To my huge surprise I was singing Microsoft’s praise a couple of week since due to their awesome, and easy and versatile to configure and monitor, parental controls. I’ll leave the gruesome details of why I had to, and have to, come down heavy on my teenage son’s computational machine (mis)usage. But the salient need is that I alone had to take control of someone else’s computer usage and, to paraphrase what they say in those cool TV courtroom dramas, I had to treat that someone as a hostile user. Enter parental control…
I’ve been switching on, configuring, switching off and repeating parental controls on Macs for years now. A wifely irreverence for our perpetually work-in-progress Windows PC signalled the start of a Mac-only family PC habitat for around a decade. That was until the teenager sought his first gaming PC. A very impressive Windows 8 DinoPC arrived just over 10 months since and with much abuse of child parent verbal agreements and a corrupted HDD, we now have a problematic child and Win10 PC symbiotic organism requiring no mercy control. Enter Windows 10 Parental Controls.
The web is full of hits for Win10 Parental controls – almost entirely tech sites trying to say just enough to say on the first, or one of the first ten, google pages of hits: a few Win8->Win10 upgrade issues here, a bunch of justifications for Microsoft’s changes of parental controls there, and dissenting comments everywhere. None of that matters much to mere mortal families with tech that needs to be halted in it’s rise to becoming the master. What mattered then is that with a minimum of hassle I took parental control of the teenager’s PC. Daily time limits. Daily start and stop times. Individual app blocking. And all from the pleasure of my iPhone’s browser. It was so powerful, simple and effective that I could ignore that barrage of ‘can <teenager> have more time’ emails with good grace. I even – and I find the shae of admitting this overwhelming – thought about actually buying a Win10 phone for said teenager to extend this most excellent umbrella of control to a wider coverage of said teenager’s online world.
But then it all fell apart.
The parental-control-hostile child had adequate motivation and skills to perform some fairly hefty research and I had no doubt that within a year I would have had to perform 3 or 4 minor adjustments to admin controls and household rules. However, I did not expect that it would take less than 2 weeks for my adversary to wreck parental control BY ACCIDENT!
Such was his own surprise that he googled what he had done and found that it was a know exploit AND he told me. Impressed though I was, I was sure that – you know – switching it on an off again would fix things even if leaving the exploit repeatable until MS issued an update to fix the bug. Everything hard and soft ware got the power recycle a number of times, and lo and behold absolutely no control was returned. In fact, even the daily monitoring of app usage failed (though the weekly reports seem to still be correct – showing an exponential increase in computer time filling every nook and cranny of observed and unobserved teenager woken hours). As far as I can tell the only fix available is deleting his account and setting up again. Am I crazy? Surely 2 minutes internet searching will find a fix? Apparently not, nor does more serious (beyond page 10 of google hits!) research. So what was this serendipitous exploit uncovered?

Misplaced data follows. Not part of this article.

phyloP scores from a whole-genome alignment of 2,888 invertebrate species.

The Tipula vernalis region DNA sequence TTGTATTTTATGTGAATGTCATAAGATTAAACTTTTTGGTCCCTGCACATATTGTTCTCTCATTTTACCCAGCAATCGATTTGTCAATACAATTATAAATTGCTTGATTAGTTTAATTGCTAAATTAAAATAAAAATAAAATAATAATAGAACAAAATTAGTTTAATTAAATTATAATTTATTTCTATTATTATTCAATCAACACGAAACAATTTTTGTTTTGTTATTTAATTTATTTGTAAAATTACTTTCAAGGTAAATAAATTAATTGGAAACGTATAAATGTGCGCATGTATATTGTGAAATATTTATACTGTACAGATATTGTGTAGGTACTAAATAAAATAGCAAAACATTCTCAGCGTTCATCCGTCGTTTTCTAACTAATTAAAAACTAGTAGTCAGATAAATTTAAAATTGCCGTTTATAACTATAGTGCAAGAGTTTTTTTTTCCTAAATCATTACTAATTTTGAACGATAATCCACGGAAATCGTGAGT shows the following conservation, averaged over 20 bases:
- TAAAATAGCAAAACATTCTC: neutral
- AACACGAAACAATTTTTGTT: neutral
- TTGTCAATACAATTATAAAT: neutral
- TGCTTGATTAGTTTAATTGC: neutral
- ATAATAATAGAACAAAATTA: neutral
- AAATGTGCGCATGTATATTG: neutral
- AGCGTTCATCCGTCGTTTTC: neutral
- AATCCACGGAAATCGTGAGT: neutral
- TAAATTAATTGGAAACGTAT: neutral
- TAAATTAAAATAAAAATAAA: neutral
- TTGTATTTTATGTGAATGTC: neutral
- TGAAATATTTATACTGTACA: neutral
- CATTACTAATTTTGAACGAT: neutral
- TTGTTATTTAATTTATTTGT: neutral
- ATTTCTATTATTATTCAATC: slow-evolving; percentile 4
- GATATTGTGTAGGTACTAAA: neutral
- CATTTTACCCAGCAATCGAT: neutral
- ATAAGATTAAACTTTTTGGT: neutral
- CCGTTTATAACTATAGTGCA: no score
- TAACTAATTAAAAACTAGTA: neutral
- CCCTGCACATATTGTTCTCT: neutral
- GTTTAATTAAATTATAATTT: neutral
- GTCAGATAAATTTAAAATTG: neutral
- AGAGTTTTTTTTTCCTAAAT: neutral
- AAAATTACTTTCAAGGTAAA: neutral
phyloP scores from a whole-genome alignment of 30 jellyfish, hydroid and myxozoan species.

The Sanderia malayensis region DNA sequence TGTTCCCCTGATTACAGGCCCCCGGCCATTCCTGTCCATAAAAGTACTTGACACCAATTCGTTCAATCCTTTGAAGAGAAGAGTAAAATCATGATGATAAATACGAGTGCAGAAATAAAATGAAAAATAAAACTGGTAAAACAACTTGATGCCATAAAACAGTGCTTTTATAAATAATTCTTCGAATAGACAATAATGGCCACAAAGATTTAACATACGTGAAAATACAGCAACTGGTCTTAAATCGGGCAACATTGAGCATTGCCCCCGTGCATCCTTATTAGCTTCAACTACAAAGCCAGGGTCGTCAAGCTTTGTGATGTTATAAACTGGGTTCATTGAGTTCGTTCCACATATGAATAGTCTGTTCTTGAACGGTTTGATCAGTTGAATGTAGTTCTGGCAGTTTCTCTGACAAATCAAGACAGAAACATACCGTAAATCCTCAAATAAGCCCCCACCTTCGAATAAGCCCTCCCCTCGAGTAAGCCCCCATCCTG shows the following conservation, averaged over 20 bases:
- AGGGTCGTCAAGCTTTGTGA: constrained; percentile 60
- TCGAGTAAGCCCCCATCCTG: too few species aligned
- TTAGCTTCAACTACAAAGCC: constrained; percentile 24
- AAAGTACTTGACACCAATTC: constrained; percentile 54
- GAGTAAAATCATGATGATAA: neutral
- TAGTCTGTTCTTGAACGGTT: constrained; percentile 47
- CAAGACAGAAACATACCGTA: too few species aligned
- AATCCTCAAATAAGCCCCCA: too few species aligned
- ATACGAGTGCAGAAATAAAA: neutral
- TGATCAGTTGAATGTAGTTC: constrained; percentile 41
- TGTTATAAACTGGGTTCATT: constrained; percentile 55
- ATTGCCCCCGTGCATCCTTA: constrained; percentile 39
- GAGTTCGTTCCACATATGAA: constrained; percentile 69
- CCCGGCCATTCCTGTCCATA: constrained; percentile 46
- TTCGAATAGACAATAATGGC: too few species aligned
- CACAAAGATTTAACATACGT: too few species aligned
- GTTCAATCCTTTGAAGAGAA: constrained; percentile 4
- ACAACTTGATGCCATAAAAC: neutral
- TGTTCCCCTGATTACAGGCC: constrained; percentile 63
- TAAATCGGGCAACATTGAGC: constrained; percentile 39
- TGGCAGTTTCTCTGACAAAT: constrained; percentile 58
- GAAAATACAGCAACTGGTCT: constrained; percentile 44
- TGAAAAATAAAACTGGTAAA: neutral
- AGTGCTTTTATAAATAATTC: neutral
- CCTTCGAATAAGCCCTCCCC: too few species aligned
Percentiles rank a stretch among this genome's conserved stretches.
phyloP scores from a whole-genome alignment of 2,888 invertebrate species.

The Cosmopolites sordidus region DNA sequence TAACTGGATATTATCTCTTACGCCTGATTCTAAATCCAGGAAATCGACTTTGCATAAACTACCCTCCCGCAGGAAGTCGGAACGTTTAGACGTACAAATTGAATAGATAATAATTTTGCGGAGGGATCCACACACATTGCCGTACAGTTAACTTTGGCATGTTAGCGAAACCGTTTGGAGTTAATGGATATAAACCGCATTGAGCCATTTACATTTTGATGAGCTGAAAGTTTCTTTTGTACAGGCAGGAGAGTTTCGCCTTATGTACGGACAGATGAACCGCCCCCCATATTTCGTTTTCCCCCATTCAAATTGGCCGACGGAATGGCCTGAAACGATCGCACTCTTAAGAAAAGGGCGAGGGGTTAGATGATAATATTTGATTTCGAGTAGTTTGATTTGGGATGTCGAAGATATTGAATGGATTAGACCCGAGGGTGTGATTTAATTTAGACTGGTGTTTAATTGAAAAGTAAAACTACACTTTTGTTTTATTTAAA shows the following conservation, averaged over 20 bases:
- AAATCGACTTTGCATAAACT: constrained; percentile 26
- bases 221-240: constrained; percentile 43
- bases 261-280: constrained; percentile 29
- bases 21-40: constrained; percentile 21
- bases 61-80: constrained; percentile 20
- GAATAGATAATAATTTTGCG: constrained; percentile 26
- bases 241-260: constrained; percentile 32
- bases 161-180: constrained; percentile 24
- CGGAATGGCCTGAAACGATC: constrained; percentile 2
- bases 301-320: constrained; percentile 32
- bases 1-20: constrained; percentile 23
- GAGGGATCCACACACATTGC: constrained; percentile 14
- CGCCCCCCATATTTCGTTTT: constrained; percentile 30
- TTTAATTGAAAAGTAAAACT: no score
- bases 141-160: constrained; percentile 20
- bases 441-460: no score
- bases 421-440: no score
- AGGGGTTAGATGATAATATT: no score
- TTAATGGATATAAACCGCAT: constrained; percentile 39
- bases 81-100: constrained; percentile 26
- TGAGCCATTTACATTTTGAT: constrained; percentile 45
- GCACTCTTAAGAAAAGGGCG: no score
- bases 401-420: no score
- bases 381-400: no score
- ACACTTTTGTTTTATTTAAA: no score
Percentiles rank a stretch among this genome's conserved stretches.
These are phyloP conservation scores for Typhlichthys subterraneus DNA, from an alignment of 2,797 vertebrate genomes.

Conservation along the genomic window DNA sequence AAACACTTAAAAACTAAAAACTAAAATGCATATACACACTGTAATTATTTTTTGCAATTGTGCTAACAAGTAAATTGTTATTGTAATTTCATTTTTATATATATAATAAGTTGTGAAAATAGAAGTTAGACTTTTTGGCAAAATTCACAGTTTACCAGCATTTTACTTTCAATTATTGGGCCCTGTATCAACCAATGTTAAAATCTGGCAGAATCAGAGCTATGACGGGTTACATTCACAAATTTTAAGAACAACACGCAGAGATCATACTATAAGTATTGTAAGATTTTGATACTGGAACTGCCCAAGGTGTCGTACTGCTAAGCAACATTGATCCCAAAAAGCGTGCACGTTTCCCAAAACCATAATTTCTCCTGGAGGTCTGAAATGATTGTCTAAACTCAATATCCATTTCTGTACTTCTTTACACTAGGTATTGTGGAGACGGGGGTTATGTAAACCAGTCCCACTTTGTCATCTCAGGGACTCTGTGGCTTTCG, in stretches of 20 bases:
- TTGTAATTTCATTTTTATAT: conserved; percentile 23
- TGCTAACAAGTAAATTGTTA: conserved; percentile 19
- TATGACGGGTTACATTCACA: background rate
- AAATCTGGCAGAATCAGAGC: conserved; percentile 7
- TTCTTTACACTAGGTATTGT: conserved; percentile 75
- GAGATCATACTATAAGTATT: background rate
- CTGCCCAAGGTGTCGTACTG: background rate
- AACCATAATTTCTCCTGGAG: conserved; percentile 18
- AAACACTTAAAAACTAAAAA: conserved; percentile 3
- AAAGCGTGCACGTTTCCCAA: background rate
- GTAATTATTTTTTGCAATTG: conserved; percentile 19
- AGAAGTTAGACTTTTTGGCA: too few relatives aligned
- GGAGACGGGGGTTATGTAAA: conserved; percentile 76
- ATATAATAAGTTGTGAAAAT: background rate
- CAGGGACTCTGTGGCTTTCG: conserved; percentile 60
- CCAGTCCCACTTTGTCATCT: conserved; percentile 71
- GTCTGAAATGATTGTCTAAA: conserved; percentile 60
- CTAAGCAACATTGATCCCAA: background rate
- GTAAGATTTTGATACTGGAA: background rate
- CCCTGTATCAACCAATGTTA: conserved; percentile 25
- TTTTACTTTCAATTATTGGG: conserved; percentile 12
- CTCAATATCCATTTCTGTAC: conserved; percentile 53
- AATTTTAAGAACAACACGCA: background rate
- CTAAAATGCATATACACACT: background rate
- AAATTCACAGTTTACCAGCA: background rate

He opened an app.
Err, isn’t that normal user behaviour? Isn’t that so simple that there probably wasn’t even a test case written for it? Yes of course. The app was Google Chrome, but apparently any app can do it. The wrecking ball user merely has to open an app, and keep clicking to open multiple instances, immediately after logging in and before parental controls have started up. At this point I have to wonder about the credibility of the exploit description from the teenager. Surely this can not be possible?
Anyhow, after much soul searching I’ve come to the conclusion that the glacial speed at which Microsoft has fixed parental control bugs over the last 3 OSes is a subtle invitation to not use MS Parental Control and find control elsewhere. Where else, how else? Well that’ll be part of the mission. You see that even the very shorted lived utopia of actually functioning Win10 Parental Control was insufficient. Drunk on the power of mastering the main machine, it was easy to ignore that smartphone, iPad, PS3 and (easy to get hold of) family MacBook were all easy ways for the child to extend his control of his online time – not for Steam gaming, but for endless youtube, anime and other such 24/7 computationally interactive narcotics.
So it is not enough to find some great software that does at least as much as MS intended to build into it’s OS, nor that it should function into and beyond a third week, but a system that selectively and temporally blocks application and internet access across all devices under my prospective control.
So depending on your perspective I am a either a tyrannical anti-libertarian dictator or a responsible dad with a normal out of control teenager. Either way…